The numbers for the PS4 are impressive, too. It was never going to match the PS2 for popularity - console gaming is still strong, but we’ll never see numbers on that level again - but it has still managed to outsell the Xbox One and the Wii U. Combined.
Currently it’s close to 55 million sales and, while there’s no official information on the Xbox One, it’s thought that Microsoft’s console has only reached around half that, at 26 million sales. Couple this with the Nintendo Wii U’s 14 million sales and the PS4 is still ahead by 15-odd million.
And then there’s the games. For PS4 gamers, good things came to those who waited. Like we’ve seen with the Nintendo Switch launch, the initial game lineup was pretty slow.
Although Assassin's Creed IV: Black Flag, Call of Duty: Ghosts and Killzone Shadow Fall showed some promise, it wasn’t until the launch of Tomb Raider: Definitive Edition in 2014 when we started to see the console’s true potential.
Since then a mixture of cross-platform titles (GTA V, Alien: Isolation, Fallout 4) and PS exclusives (Destiny, Overwatch, BloodBorne) have pushed the console’s graphics engine to produce some of the most beautiful gaming moments.
And it’s still thriving. Despite the launch of the PS4 Pro - a console that offers better but not a huge leap in power - Sony is allowing PS VR support with the original PS4, has renewed it as one of the best home-entertainment machines out there by giving it HDR support and we are still seeing games released that are truly innovative, such as The Last Guardian.
With the world of console gaming now at a crossroads, where new consoles are set to come with limited lifespans and mid-cycle updates are full-fat console upgrades, we may never see a launch like the PS4 again.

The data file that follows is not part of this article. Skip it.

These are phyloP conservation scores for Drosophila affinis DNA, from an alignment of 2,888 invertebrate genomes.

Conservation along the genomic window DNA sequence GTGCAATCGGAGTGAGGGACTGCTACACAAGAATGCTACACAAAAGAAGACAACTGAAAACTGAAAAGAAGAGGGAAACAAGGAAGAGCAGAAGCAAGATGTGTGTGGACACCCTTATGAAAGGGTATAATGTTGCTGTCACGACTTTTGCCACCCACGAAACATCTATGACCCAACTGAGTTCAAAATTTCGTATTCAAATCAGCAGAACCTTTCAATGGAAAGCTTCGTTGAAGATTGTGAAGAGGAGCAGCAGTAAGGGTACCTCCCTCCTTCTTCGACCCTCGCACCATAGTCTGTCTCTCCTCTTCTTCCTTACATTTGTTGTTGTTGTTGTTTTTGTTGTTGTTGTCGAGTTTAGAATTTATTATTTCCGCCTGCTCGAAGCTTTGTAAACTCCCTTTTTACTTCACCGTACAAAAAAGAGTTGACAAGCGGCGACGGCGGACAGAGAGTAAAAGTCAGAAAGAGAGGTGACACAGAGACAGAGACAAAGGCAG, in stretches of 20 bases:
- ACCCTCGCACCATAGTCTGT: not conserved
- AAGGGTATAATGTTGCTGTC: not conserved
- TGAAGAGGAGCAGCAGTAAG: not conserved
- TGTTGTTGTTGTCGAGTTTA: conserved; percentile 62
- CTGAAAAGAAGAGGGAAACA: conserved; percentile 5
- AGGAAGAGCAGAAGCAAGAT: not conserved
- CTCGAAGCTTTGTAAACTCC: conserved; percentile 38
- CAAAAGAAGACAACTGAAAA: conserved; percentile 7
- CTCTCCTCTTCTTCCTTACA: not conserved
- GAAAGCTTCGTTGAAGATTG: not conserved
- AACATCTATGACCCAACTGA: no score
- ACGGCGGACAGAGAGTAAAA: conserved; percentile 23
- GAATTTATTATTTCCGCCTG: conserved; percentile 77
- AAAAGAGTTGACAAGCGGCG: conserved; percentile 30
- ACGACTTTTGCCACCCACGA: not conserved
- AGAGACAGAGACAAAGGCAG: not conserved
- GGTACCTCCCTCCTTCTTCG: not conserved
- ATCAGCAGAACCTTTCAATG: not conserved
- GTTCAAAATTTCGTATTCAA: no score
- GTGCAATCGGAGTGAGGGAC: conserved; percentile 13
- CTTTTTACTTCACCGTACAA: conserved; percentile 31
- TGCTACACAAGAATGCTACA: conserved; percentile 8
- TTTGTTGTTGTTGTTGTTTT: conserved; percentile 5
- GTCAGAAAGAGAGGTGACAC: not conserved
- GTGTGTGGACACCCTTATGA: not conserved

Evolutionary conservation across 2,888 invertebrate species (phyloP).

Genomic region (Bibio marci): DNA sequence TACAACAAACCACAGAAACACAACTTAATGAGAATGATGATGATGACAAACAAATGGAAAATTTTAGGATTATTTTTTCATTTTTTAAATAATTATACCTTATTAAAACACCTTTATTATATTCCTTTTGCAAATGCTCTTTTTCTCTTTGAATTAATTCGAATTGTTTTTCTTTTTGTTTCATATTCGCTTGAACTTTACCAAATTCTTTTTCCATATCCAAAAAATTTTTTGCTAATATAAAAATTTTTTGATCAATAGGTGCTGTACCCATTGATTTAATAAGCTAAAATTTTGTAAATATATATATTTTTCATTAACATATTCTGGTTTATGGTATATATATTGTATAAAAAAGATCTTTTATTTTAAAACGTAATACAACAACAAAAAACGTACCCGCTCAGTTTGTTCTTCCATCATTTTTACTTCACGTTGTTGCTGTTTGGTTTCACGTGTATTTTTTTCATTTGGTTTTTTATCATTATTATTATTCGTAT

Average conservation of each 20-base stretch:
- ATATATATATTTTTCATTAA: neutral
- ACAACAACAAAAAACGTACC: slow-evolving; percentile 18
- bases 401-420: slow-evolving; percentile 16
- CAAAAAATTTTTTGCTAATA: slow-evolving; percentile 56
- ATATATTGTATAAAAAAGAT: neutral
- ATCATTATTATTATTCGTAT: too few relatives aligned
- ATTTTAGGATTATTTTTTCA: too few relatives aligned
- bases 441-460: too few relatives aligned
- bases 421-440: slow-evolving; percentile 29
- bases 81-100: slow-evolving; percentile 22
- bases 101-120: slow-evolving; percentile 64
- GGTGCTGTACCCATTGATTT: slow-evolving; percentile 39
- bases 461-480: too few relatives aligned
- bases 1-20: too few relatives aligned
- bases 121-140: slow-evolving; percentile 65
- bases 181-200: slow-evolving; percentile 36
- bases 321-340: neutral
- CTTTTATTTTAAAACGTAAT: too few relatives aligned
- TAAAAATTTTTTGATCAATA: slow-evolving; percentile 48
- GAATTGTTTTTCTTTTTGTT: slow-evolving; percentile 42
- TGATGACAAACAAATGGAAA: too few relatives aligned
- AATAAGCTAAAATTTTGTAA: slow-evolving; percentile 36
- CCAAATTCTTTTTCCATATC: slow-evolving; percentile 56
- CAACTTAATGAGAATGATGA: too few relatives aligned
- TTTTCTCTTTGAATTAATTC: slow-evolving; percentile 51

PlayStation 4's greatest games
Uncharted 4: A Thief's End
A fantastic conclusion to one of the greatest gaming franchises ever, Uncharted 4: A Thief's End was a game that managed to balance all that was fun with Nathan Drake's adventures - crazy climbing, superb storytelling, propulsive action - and balance it with sadness and the feeling of closure.
The PS4's true masterpiece, BloodBorne takes the essence of the Dark Souls games - hard as nails but achingly addictive gameplay - and transposes it onto the gothic, Victorian-style city of Yharnam. Brutal, bloody and a game that will reward you the more you play it, BloodBorne is essential.
There is nothing like the PS VR on a console and it's likely there won't be for a very long time. Sony is riding the wave of virtual reality, offering a complete system that costs far less than its PC rivals. And it's got great games too. Whether you want to be Batman or scare yourself stupid in Resident Evil 7, there's some amazing experiences to be had. Oh, and it finally means you have a use for those discarded Move controllers.
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Marc Chacksfield is the Editor In Chief, Shortlist.com at DC Thomson. He started out life as a movie writer for numerous (now defunct) magazines and soon found himself online - editing a gaggle of gadget sites, including TechRadar, Digital Camera World and Tom's Guide UK. At Shortlist you'll find him mostly writing about movies and tech, so no change there then.